David Wallace-Wells is not a writer known for his optimism; his book, after all, is called, “The Uninhabitable Earth.” He is known for a bluntness sometimes read as alarmist, a direct engagement with the definite and potential harms climate change will impose that often feels pessimistic, almost antagonistic, if not towards us as readers than at least towards our shared wishful delusions about climate change as it is and will be.
Avery Holton, professor of communication, discusses two of his upcoming books examining journalist burn-out and well-being titled, “The Paradox of Connection: How Digital Media Is Transforming Journalistic Labor” and “Fostering a Culture of Well-Being in Journalism.”
Nov. 29, 2023 – During the1852 Utah legislative session, a passionate debate ensued over voting rights for Black men. Legislator and Latter-day Saint apostle Orson Pratt argued that Black men should be allowed to vote, while territorial governor and Latter-day Saint president Brigham Young strongly disagreed.
Jake Nelson, assistant professor of communication, discusses his book, “Imagined Audiences: How Journalists Perceive and Pursue the Public,” that examines the role that audiences have traditionally played in journalism, how that role has changed and what those changes mean for both the profession and the public.
On Oct. 18, 2023, the College of Humanities held a ribbon-cutting ceremony to celebrate the new Student Success Hub inside the Carolyn Tanner Irish Humanities building and recognize the generous donors whose support and partnership brought the vision to life. The event was vibrant, featuring live classical guitar music, student-guided tours led by humanities student ambassadors, and light refreshments. Donors had the chance to explore the new space, interact with students and career success coaches, and witness the impact of their support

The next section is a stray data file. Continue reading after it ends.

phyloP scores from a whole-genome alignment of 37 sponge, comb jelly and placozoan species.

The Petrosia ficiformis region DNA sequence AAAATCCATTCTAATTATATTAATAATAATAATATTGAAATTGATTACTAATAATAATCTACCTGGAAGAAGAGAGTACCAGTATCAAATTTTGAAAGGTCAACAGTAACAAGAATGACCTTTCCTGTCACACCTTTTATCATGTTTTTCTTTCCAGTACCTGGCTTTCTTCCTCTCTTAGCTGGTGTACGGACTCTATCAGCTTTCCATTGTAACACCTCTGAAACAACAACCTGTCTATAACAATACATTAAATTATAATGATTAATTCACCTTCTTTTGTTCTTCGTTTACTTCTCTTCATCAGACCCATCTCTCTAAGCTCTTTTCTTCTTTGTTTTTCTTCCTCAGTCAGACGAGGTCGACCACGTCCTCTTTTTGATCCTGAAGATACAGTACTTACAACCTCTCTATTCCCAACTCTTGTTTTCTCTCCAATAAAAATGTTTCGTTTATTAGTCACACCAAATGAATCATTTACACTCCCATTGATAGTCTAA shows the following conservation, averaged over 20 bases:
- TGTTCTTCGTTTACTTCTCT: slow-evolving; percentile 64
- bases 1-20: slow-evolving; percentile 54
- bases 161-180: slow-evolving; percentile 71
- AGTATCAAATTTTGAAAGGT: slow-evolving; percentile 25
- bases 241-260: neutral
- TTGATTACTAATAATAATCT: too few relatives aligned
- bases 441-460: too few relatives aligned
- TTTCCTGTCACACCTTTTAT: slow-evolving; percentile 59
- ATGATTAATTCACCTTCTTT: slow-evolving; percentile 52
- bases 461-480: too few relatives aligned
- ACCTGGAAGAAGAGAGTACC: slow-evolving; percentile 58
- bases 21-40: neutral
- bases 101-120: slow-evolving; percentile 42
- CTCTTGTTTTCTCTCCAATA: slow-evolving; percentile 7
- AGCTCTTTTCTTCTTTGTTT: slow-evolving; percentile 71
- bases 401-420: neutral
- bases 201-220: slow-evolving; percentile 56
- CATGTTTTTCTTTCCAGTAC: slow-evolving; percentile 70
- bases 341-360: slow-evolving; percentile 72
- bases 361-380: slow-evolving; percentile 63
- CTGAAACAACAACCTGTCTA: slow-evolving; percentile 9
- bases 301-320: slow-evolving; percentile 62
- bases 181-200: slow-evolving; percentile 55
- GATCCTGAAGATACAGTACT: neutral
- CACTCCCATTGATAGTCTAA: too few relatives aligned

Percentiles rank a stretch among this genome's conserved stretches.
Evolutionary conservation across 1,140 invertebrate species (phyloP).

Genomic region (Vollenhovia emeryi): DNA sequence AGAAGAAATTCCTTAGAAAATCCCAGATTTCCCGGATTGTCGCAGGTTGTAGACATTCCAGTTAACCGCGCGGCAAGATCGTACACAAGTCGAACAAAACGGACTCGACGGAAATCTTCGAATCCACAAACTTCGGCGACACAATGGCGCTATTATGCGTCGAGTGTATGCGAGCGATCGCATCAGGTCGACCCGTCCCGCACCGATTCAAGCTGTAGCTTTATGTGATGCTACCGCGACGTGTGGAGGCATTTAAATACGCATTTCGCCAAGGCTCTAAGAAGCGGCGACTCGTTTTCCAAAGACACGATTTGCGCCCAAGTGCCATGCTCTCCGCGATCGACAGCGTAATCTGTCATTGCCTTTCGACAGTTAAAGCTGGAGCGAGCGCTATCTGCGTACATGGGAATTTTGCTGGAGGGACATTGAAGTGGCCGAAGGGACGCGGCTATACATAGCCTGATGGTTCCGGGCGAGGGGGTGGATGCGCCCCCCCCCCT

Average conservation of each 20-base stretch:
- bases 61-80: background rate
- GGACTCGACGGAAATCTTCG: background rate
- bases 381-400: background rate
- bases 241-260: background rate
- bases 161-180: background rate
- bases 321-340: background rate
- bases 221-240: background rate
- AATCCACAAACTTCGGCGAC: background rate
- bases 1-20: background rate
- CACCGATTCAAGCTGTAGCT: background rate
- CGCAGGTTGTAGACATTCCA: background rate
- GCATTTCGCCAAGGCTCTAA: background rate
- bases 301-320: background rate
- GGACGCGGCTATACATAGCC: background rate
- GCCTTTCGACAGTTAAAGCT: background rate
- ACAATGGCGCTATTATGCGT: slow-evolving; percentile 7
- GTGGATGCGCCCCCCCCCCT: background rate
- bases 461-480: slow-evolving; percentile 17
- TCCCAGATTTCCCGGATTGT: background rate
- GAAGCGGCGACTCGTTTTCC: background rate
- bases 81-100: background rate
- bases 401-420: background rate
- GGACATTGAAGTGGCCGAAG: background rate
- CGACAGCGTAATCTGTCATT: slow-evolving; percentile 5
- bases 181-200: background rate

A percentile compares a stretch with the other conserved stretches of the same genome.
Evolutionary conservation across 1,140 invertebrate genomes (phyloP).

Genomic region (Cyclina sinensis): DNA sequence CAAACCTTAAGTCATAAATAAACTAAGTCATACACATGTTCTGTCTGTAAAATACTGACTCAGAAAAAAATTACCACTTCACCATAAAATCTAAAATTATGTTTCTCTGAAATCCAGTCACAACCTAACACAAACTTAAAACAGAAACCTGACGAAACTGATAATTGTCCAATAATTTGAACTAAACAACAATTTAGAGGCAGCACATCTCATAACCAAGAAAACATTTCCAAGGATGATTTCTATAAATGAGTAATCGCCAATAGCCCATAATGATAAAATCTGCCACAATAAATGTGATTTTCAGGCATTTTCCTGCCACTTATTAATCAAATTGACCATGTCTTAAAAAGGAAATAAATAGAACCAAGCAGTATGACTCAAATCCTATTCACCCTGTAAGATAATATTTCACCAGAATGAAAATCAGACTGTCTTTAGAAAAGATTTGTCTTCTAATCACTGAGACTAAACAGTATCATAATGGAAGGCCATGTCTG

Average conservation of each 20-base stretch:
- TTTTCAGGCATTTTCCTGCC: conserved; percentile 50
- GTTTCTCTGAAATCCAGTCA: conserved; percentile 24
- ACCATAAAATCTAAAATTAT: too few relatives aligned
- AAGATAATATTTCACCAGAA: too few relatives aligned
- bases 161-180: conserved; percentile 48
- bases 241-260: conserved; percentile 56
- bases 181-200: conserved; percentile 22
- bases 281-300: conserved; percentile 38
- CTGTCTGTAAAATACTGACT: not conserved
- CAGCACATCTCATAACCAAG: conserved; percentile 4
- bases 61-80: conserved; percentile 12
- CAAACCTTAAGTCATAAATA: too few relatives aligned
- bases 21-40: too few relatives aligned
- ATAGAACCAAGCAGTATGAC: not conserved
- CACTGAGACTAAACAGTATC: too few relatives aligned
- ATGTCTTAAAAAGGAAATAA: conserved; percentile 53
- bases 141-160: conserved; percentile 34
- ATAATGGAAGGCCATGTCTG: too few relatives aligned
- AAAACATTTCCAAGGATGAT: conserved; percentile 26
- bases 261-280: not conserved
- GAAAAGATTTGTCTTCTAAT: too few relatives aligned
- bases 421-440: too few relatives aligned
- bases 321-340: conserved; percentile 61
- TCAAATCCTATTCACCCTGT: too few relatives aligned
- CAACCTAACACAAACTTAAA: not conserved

Jay Jordan, professor of writing and rhetoric studies, discusses his book, “Grounded Literacies in a Transnational WAC/WID Ecology: A Korean-U.S. Study,” that describes and theorizes the intellectual, social and material complexities of cross-border educational efforts.
On Oct. 10, 2023, the College of Humanities hosted a ribbon-cutting ceremony, marking the culmination of an extraordinary journey made possible by a transformative $1 million gift by Alumna Edna Anderson-Taylor and Jerry Taylor. In recognition of their unparalleled generosity and unwavering commitment to the future of communication and journalism, the college named the Communication institute – housed in the department of Communication – in her honor, officially unveiling the Edna Anderson-Taylor Communication Institute.
The College of Humanities’ new Great Books course has been a hit, according to faculty and students. “I’ve loved teaching in Great Books, a chance to hear other professors and actually talk across disciplines with students,” said Scott Black, professor of English. “It’s like being back in college.”
At the U, we know studying the Humanities gives students the edge to excel in any
field. Learning a second language, being able to write and speak in a compelling way,
understanding history, thinking critically and creatively, crafting precise arguments,
connecting local issues to a global context – it’s all humanities! The College of
Humanities at the University of Utah provides our students with critical skills that
prepare them to succeed personally and economically in our increasingly complex and
Students embarking on graduate studies in the Humanities at the U engage in rigorous
research, critical analysis, and intellectual exploration, honing their skills in
interpretations, communication and critical thinking. Our graduate programs not only
equip scholars with advanced knowledge but also cultivate empathy, cultural sensitivity,
and an ability to navigate complex ethical and social issues, making them invaluable
contributors to society as educators, researchers, writers and cultural critics.